Researchers estimate that 25% to 50% of American adults develop at least one mental illness at some point in their lifetime. Yet Asian Americans are the least likely to use mental health services when compared with other ethnic populations. This is despite the fact that Asian Americans do not differ from the general population in the prevalence of mental illness.
Why is this so?
First, despite the best efforts of healthcare professionals and pharmaceutical companies to provide accurate information about various forms of mental illnesses, the stigma attached to these ailments are still strong. The chilling news we hear of another mass shooting and the inevitable frenzied media reports on the perpetrator’s psychiatric problems have created for the public a strong association between “mental illness” and “violence.” Even though we may know of someone who has depression, the memory of a severely depressed mother drowning her children in their bathtub may still strike fear in us: what if he/she is also dangerous?
The result of this stigma? Instead of offering support for the mentally ill, we shun them; instead of seeking support when we ourselves become afflicted, we isolate ourselves and suffer in shame.
This is especially true for Asian Americans, who have long been held up as the “model minority.” We are portrayed as high achievers in school and at work, go-getters who are at the same time quiet, unassuming, uncomplaining. As a result of such expectations and work ethic, we tend not to talk about our emotional problems for fear of bringing shame to our family or otherwise inviting unwanted attention to ourselves.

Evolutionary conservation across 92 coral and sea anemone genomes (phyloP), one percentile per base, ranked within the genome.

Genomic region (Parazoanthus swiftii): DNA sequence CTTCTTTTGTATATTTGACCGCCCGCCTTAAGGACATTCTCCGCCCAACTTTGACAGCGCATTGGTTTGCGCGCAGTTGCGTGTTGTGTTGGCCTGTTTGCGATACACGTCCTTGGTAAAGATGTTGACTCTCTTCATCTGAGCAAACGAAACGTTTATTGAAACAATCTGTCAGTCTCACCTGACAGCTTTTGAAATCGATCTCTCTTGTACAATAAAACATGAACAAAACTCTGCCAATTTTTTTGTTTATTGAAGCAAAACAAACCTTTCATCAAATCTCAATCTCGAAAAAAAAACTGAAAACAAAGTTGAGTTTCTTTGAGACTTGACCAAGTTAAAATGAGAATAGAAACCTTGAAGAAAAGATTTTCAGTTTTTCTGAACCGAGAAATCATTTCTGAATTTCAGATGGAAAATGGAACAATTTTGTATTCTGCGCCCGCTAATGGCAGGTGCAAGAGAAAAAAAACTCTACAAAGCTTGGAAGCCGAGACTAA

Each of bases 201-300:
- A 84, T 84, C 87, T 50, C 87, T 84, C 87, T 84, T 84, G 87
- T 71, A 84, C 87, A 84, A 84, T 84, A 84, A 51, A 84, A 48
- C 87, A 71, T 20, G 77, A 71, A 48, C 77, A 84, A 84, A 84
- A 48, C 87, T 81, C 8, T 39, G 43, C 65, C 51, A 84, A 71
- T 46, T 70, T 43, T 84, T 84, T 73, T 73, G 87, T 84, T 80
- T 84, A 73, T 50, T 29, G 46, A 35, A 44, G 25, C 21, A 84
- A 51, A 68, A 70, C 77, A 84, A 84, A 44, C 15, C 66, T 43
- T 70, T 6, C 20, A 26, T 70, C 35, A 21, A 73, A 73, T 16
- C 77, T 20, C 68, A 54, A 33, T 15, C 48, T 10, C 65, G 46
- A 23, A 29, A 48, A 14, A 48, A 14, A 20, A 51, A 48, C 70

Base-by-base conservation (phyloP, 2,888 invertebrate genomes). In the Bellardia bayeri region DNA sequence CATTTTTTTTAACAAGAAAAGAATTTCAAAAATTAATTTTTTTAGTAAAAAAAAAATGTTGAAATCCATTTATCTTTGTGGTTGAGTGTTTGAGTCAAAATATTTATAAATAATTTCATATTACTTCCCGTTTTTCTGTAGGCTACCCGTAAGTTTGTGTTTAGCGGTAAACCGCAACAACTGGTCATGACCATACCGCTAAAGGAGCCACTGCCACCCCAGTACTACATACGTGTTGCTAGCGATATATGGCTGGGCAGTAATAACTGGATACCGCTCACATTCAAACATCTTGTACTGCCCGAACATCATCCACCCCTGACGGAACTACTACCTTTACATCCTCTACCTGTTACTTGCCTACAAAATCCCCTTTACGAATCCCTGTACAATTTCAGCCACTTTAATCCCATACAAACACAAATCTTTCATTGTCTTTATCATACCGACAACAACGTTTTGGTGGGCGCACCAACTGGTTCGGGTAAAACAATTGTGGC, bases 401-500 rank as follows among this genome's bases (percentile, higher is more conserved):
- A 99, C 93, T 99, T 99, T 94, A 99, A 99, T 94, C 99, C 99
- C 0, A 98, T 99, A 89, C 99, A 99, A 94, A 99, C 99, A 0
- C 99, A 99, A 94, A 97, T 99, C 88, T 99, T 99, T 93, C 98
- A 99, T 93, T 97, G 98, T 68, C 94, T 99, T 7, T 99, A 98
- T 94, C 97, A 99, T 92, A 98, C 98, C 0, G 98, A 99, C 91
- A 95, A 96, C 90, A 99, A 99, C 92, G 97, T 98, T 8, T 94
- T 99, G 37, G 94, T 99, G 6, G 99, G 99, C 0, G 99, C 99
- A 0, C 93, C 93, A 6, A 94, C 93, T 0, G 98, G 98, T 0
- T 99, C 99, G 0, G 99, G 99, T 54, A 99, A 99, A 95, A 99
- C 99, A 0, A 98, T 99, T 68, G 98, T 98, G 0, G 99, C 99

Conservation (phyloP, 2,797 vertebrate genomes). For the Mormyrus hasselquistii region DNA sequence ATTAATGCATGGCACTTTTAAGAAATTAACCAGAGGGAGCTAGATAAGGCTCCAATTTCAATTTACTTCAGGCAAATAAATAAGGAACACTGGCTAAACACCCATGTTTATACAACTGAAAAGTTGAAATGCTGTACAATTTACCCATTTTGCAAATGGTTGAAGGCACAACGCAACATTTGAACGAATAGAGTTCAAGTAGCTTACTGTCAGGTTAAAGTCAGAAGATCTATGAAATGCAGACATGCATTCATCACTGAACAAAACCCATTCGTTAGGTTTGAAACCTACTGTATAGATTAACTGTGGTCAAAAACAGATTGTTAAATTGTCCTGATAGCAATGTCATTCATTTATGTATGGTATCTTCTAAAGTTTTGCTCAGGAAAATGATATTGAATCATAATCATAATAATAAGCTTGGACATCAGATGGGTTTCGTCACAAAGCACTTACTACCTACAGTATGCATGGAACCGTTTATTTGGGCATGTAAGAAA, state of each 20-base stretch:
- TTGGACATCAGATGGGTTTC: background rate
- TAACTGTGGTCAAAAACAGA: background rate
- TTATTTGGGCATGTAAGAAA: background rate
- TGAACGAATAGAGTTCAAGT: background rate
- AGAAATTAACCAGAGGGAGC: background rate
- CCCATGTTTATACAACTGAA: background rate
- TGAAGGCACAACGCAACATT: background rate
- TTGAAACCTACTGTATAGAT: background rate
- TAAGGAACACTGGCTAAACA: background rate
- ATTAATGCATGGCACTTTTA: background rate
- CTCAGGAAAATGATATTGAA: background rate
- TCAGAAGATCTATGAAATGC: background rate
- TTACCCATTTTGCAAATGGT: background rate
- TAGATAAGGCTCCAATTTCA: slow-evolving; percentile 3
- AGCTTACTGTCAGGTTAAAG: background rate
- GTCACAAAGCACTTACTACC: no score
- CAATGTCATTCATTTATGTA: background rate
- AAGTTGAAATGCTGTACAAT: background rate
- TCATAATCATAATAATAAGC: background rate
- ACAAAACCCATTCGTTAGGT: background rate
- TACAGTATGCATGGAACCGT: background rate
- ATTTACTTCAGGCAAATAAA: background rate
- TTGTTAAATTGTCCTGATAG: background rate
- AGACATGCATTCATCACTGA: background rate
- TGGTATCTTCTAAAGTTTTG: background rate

Another reason Asian Americans do not always seek help when we need to is that we may not always recognize the symptoms. Depression may manifest as insomnia, body pains, and loss of appetite, even in the absence of feelings of sadness. Psychosis may be interpreted as spiritual possession. Among Asian Americans who migrated to this country, many of us do not speak English and have no access to the services we need when we want help. For some of us, a loss of our social support and community leads to depression, trauma, and adjustment issues; yet this very lack of social connections pose barriers to our getting help. We rely on our families for support, seeking mental health treatment only when problems are serious and have exceeded what our families can cope with. This puts even more stress on our families, as such situations often call for psychiatric medications or hospitalization.
The result of the stigma around mental illness is that, instead of seeking help when we are afflicted, we isolate ourselves and suffer in shame.
Do you know of someone who is struggling with emotional difficulties or other mental health issues? How can you talk to them about their condition and encourage them to get help? In my next article, I will offer some suggestions.